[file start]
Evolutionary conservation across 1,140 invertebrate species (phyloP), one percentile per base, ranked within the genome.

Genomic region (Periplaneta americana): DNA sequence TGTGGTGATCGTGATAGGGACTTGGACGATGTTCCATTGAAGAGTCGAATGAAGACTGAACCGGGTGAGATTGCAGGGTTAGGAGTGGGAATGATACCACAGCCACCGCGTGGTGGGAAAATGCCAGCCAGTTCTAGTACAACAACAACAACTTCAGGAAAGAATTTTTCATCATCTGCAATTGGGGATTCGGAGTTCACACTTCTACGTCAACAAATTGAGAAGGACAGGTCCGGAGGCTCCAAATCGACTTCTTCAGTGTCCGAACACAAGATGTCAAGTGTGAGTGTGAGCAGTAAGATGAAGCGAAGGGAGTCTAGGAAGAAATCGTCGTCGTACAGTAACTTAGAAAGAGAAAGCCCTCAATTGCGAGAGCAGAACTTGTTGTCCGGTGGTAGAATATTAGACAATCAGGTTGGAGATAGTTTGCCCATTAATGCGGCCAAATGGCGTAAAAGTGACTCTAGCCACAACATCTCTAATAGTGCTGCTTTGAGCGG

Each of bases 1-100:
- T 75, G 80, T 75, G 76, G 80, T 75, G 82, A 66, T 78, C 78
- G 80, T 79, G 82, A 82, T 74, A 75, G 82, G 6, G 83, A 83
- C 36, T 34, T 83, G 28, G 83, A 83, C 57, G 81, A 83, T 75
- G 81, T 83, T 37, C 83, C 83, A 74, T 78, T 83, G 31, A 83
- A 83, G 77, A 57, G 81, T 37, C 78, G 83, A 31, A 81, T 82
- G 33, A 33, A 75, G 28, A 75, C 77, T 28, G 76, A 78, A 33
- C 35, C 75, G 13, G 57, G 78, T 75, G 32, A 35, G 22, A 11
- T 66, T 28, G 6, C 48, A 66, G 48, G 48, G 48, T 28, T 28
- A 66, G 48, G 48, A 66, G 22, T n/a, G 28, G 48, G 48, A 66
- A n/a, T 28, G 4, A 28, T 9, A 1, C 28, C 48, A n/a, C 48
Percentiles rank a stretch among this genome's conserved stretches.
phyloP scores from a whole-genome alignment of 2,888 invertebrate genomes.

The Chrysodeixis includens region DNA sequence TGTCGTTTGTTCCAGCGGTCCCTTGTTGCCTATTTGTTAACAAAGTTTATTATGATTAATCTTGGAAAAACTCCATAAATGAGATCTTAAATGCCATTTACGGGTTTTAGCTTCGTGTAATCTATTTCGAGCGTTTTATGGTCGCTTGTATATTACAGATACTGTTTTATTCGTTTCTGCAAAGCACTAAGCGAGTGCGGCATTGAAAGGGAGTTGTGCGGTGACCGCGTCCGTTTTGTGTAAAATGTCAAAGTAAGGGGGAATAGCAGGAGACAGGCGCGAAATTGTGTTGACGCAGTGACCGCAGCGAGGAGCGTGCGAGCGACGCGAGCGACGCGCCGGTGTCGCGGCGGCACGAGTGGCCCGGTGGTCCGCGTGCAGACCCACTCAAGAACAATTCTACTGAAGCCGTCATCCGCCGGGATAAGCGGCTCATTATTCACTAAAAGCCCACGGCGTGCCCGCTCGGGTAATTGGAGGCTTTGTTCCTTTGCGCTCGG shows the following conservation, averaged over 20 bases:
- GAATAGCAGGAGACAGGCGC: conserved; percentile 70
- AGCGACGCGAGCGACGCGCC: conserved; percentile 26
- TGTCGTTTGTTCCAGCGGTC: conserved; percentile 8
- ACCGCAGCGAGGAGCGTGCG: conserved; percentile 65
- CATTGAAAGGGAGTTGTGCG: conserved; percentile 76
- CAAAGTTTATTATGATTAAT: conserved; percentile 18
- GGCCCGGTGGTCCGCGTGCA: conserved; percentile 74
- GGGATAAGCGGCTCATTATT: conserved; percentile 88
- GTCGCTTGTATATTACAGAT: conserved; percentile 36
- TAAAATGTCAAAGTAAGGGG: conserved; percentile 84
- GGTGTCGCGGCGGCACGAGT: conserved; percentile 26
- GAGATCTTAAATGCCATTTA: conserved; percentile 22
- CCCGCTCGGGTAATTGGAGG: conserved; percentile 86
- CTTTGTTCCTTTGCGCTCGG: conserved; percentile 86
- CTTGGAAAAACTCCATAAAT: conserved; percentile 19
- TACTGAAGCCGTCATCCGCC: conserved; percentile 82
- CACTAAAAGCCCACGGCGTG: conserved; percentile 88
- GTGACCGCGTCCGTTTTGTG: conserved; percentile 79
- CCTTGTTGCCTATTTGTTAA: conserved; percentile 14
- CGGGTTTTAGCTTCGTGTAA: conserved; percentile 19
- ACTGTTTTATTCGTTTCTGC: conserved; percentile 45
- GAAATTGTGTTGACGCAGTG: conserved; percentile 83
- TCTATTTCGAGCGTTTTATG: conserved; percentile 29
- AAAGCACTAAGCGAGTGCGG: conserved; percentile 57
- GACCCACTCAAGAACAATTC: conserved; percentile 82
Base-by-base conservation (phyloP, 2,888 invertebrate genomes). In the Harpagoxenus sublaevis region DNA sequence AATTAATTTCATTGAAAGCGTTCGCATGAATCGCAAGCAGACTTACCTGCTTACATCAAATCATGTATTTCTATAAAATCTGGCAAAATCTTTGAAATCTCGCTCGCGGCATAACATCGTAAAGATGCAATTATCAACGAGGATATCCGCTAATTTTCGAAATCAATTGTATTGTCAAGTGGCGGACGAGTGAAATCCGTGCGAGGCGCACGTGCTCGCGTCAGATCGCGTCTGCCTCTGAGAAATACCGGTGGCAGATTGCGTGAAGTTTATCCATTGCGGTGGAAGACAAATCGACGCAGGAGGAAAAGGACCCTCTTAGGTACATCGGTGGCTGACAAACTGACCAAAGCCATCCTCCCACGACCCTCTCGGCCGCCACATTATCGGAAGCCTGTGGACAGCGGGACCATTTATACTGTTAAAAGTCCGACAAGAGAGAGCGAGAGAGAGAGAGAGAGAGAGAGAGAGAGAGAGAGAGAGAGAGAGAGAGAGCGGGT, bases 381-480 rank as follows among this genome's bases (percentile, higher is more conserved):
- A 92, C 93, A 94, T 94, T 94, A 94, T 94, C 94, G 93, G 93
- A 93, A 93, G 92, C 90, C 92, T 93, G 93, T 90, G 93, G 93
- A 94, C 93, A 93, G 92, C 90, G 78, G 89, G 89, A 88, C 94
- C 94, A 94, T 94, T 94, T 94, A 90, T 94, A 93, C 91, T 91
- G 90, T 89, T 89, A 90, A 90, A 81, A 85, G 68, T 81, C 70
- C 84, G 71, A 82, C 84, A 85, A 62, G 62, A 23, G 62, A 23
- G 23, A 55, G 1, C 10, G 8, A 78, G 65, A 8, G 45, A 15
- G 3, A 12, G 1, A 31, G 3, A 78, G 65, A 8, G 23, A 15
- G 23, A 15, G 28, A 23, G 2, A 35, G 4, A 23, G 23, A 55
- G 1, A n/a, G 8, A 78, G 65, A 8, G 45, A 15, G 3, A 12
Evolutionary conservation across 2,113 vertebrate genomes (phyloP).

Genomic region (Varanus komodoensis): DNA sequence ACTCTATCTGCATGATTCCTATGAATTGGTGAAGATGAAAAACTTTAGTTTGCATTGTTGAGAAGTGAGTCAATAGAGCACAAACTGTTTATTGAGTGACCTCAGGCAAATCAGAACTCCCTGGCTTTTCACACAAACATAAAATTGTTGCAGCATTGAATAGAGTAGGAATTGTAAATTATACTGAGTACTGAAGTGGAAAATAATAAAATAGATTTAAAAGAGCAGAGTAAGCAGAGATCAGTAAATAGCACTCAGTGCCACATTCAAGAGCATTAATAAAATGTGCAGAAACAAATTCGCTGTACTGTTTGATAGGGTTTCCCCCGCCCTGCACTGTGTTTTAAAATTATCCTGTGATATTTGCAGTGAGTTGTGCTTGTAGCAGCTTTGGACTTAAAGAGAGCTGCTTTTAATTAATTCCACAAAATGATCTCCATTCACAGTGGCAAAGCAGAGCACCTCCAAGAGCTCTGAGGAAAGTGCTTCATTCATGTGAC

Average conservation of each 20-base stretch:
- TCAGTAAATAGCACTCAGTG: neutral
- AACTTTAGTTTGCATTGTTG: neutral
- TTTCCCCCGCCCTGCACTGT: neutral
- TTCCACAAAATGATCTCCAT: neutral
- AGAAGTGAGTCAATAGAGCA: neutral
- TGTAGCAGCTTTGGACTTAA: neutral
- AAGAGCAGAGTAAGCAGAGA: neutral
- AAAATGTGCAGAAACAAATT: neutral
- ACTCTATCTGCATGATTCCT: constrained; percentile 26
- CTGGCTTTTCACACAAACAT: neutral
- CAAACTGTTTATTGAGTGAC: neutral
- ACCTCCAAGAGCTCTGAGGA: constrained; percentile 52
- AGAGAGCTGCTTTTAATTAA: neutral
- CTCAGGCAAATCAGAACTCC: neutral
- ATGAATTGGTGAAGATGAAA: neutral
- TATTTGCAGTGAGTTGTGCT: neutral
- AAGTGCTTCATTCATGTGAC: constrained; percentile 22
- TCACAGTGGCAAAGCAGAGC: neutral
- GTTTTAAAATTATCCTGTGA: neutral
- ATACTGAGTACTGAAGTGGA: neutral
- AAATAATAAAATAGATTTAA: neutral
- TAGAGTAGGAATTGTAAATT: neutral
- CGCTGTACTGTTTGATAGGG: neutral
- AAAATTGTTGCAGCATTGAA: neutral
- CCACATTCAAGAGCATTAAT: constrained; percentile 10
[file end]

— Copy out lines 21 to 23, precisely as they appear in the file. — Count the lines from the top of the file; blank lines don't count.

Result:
- CATTGAAAGGGAGTTGTGCG: conserved; percentile 76
- CAAAGTTTATTATGATTAAT: conserved; percentile 18
- GGCCCGGTGGTCCGCGTGCA: conserved; percentile 74